The Millennial Womanism Project (TMWP) Presents “Millennial Womanists To Watch”
A monthly profile highlighting emerging voices doing incredible work in ministry, the academy and in social justice work.
Name: Leah Jordan
City: Fort Worth, Texas
TMWP: What does it mean to be a millennial woman of African descent in ministry?
Leah Jordan: This means that I have the task of teaching other millennials about hermeneutics. It is important to me that people my age, especially outside of the academy, learn how to interpret biblical texts through the African-American experience and their own individual context. I want them to see themselves in the text. One of my favorite stories is about the woman who anoints Jesus feet with fragrant oil and wipes them with her hair in John 12. I ask how that experience must have impacted her life and what happens when that same oil gets on black folks’ hair? What does it mean for young black people to walk around smelling like hair products and cocoa butter? Ministry for me means letting young black people know that the way they show up in the world is already holy. They are worthy of love and they smell like they have been at the feet of Jesus.
TMWP: Tell us about your work. What inspired you to do this work?
Leah Jordan: Theological imagination is most important in my work. In my sermons and in the stories that I write, I use fictional narrative and humor to stretch imagination and bring social critique. Through preaching and writing, I work to expand what people are able to imagine about God, themselves, and their community. I also use film and television shows to communicate theology and spirituality to young adults. Film, television, and comedy have always functioned as scripture in my life and I feel inspired to share the theological perspectives that those art forms have given to me with the world.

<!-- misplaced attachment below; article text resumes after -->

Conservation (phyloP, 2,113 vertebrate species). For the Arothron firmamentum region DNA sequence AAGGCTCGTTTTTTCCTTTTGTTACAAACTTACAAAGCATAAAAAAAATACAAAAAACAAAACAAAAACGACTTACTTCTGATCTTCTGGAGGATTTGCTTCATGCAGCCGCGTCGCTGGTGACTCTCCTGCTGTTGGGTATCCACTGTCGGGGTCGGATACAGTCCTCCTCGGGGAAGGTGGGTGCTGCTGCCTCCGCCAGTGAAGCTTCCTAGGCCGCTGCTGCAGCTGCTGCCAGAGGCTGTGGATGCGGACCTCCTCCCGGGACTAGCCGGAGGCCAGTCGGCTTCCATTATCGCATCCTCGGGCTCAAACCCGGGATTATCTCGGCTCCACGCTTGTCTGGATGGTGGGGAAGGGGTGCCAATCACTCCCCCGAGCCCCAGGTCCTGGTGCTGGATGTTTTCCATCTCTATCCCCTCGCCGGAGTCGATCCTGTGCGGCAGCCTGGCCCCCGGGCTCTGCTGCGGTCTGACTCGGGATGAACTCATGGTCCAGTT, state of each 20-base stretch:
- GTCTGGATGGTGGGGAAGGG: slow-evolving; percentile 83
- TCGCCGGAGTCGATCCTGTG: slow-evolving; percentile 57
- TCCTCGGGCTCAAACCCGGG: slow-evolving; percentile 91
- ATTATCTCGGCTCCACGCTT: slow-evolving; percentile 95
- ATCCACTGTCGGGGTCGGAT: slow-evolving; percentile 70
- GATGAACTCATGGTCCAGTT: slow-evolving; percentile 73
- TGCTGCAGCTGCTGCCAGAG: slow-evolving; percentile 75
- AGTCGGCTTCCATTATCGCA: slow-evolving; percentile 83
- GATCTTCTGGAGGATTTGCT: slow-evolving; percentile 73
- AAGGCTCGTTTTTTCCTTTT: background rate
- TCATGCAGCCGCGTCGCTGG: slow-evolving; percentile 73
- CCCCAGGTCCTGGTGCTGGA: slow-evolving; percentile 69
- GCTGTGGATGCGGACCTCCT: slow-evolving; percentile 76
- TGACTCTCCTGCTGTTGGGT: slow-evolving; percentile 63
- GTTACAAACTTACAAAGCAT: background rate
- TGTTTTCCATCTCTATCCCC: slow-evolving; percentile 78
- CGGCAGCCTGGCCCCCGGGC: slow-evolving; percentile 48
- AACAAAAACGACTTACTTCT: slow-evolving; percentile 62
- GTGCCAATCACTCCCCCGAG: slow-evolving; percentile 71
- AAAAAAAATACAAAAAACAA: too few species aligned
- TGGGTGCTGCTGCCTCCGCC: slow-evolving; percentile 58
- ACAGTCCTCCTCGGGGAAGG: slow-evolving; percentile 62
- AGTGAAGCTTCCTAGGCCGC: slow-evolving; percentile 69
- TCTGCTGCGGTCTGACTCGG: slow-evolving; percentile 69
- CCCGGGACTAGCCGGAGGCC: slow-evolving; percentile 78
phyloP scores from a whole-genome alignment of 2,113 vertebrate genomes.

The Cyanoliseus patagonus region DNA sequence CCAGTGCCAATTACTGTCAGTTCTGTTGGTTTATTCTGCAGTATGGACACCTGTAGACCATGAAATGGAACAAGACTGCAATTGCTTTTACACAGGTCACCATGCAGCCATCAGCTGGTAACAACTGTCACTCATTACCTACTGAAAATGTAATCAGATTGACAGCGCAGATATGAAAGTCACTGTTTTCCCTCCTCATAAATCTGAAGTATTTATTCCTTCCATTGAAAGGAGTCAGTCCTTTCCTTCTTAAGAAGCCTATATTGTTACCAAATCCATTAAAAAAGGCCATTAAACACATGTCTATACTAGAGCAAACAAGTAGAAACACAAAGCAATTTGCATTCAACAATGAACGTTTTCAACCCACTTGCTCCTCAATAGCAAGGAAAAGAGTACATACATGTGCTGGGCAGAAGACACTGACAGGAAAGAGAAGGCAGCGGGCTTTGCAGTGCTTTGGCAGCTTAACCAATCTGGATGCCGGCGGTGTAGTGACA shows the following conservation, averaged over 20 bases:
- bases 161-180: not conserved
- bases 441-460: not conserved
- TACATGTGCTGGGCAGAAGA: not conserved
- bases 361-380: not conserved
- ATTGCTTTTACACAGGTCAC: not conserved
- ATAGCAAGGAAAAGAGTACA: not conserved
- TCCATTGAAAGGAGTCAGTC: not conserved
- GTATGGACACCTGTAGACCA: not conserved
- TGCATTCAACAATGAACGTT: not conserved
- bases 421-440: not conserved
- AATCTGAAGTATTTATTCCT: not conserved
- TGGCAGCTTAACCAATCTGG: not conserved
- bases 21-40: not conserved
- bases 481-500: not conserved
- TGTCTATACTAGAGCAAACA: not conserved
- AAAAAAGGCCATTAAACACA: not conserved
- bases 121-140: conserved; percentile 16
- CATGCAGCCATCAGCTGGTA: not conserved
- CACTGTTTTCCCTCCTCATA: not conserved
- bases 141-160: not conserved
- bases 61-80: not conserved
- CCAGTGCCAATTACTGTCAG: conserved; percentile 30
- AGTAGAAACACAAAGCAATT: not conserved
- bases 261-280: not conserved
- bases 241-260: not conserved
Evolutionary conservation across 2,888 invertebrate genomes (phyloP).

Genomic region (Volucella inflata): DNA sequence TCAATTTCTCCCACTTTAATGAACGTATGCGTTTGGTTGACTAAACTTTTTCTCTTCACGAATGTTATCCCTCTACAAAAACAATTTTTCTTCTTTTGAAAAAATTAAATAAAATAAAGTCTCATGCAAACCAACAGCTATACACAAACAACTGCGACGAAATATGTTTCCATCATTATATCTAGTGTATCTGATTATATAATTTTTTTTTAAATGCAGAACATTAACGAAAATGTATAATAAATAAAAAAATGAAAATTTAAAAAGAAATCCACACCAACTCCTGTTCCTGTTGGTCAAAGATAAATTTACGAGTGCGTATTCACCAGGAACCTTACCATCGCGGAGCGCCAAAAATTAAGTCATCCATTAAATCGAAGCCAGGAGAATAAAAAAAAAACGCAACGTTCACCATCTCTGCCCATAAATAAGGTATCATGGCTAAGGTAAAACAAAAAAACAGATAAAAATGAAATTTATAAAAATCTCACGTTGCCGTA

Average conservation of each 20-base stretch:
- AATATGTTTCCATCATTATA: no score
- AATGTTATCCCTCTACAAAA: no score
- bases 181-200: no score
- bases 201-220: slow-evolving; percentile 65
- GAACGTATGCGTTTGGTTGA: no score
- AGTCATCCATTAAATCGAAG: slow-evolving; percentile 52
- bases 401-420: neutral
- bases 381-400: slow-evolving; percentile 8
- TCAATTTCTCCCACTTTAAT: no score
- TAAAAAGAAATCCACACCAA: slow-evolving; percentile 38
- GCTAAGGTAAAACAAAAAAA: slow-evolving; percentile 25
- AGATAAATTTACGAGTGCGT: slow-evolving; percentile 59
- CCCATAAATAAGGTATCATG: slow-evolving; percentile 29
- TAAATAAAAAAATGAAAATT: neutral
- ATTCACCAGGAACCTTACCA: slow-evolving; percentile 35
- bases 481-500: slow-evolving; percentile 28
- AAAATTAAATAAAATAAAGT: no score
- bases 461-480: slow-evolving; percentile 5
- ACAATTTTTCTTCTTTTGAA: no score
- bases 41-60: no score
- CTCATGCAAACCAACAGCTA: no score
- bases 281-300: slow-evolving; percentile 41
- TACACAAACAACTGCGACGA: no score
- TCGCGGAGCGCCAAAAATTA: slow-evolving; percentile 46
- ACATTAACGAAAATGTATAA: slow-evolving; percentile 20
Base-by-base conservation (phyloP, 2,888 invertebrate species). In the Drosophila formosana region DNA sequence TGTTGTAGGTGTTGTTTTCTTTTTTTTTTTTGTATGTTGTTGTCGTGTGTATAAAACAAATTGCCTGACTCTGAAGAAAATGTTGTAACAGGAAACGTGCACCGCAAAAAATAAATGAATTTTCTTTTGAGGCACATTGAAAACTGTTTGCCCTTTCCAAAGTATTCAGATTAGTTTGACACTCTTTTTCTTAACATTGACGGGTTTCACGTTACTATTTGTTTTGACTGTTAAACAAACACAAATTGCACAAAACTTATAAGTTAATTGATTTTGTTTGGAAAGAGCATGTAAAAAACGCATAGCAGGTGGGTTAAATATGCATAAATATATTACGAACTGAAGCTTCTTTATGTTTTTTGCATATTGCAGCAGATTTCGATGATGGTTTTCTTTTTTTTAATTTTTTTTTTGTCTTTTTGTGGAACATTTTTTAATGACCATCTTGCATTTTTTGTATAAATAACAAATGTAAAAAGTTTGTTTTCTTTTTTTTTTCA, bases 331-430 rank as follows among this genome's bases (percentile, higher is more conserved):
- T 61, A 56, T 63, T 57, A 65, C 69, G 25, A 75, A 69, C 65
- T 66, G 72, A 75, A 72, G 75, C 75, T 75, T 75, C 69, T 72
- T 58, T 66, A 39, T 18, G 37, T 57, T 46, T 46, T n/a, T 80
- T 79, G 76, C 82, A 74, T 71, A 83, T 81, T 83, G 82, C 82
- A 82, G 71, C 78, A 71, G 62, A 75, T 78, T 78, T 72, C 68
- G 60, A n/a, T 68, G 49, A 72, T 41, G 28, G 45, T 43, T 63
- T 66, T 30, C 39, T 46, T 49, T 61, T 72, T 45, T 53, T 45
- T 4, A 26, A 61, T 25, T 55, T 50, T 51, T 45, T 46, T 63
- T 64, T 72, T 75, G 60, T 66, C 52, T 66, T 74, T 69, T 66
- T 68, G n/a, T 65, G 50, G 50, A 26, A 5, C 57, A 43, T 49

TMWP: How does your work expand traditional womanist epistemologies?
Leah Jordan: Traditional womanist epistemologies already help us to imagine things that bring us into wholeness. My work only makes womanism accessible in new spaces and for a new generation. Through my own womanist imagination, I was able to meet God as a black woman who loves music and dance and the moon. Because there was space in womanism for the things that were already sacred to me, I knew there was space for me. If there is space for me, then there is room for so many other young women that I know.
TMWP: What can we expect from you within the next year?
Leah Jordan: Within the next year, I will have completed my Th.M. thesis at Brite Divinity School. I am writing about the relationship between preaching and the womanist imagination. I also plan to begin publishing short stories and other works of fiction.
TMWP: How can people support your work?
Leah Jordan: For now, just come say hello. Please feel free to add me on facebook. I love connecting with other young adults, scholars, ministers, and womanists.
TMWP:. Where can they go for more information and updates?
Leah Jordan: (mostly on fb) but twitter and ig are both @brendasgtababy
Millennial Womanism is an emerging concept developed by Liz S Alexander and Melanie C Jones that seeks to draw upon a unique womanist epistemological and methodological framework utilizing a millennial lens.
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